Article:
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Science Foundation Arizona (SFAz) has awarded $1.5 million in funds to seed the first round of research grants to eight ASU professors. SFAz's Competitive Advantage Awards are a strategic investment designed to provide a catalyst for researchers of exceptional quality to help secure future federal funding.
Science Foundation Arizona funds research
Tempe, AZ | Posted on April 16th, 2007
"These awards will help to improve our environment, better understand Arizona air quality issues, and provide investments to boost nanotechnology, information technology and bioinformatics research," says Stephen Goodnick, ASU's associate vice president for research. "Science Foundation Arizona 's funding also provides an important mechanism for ASU to continue several high-impact research initiatives during a challenging period for securing federal grant funding."
SFAz's Competitive Advantage Award (CAA) focused support of outstanding Arizona researchers in three strategic areas:
Advanced communications and information technologies.
The purpose of the initial CAA is to provide "gap" funding for proposals deemed most competitive for federal dollars.
"The projects funded by CAA are significant for many reasons, including the impact they will have in their fields and their potential to help create a research environment that supports a knowledge-driven economy," says William Harris, president and chief executive officer of SFAz.
The eight ASU research projects were part of 23 Arizona research proposals to receive $3.75 million in funding. The ASU recipients of SFAz funding include:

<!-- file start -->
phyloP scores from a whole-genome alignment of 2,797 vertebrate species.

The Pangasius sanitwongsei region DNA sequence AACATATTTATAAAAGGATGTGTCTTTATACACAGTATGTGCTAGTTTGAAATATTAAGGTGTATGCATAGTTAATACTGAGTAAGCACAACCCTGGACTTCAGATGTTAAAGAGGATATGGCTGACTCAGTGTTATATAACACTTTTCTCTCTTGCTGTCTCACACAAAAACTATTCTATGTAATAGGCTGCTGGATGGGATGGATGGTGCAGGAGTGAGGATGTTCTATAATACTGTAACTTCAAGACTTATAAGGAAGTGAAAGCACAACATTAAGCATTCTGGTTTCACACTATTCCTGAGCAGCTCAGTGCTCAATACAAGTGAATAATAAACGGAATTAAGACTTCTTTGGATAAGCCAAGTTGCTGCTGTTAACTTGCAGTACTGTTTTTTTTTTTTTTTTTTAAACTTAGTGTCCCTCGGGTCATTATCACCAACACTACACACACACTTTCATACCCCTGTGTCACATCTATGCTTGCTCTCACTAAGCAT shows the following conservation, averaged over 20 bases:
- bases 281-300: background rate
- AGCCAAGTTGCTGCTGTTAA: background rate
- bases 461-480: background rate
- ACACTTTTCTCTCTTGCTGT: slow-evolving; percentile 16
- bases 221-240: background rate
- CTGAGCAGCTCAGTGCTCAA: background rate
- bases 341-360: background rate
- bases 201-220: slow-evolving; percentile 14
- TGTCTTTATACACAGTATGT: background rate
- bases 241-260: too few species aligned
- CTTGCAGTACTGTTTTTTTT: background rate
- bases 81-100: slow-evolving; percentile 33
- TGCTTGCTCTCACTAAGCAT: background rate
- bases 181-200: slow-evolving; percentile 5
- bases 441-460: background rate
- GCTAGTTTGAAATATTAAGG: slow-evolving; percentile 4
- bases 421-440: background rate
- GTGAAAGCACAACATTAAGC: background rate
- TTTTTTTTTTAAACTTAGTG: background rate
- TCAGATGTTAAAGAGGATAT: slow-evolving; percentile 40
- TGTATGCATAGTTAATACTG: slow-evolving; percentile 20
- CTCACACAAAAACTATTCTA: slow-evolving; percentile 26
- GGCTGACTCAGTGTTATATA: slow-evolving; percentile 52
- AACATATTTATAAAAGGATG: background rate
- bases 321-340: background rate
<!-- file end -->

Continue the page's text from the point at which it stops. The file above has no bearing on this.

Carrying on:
Chitta Baral ($138,750) - Baral's project will expand on a new bioinformatics tool, CBioC, to help biomedical researchers improve information and data management.
John Crittenden ($399,280) - Crittenden's project will provide holistic and systematic knowledge-based tools and strategies for more sustainable urban development.
Joe Fernando ($106,660) - This project will develop predictive models of air circulation patterns for urban planning and management issues related to air and noise pollution and the "urban heat island."
Sandeep Gupta ($299,740) - Gupta's research will focus on building greener data centers in Arizona by working on creative methods to boost efficiency, manage power consumption and address thermal management issues.
Sudhir Kumar ($142,120) - Kumar's project will expand a bioinformatics database, called TimeTree, for assembling the timescale of life. The TimeTree database creates a relational database of life on Earth that is easy to use for researchers, the public and K-12 students.
Valerie Stout ($98,690) - Stout will investigate the broad mechanisms a bacterium, Pseudomonas tolaasii, uses to cause disease in mushrooms and plants, which has relevance to valuable Arizona crops such as citrus and cotton.
Wim Vermaas ($126,700) - Vermaas' research will look at the function and metabolism of light-protective and anti-oxidant compounds called carotenoids in cyanobacteria, a photosynthetic bacteria that has high potential as a sustainable biofuel.
Neal Woodbury ($234,280) - Woodbury's research will focus on nanoscale techniques and imaging to understand gene regulatory networks relevant to health and disease.
Researchers were chosen based on quality of the proposal, quality and merit of the researchers' track records, and the strategic value and competitive advantage for Arizona .
This is the second major announcement of ASU funded initiatives by SFAz. ASU received $1.85 million to fund 37 top graduate research fellows in March. Funding for the SFAz investments came from Arizona 's 21st Century Fund, an initiative established by Gov. Janet Napolitano and the Arizona Legislature last year, which provided an initial $35 million in investments for graduate research fellowships, research and industry groups, small-business funding, and K-12 science and math education programs.
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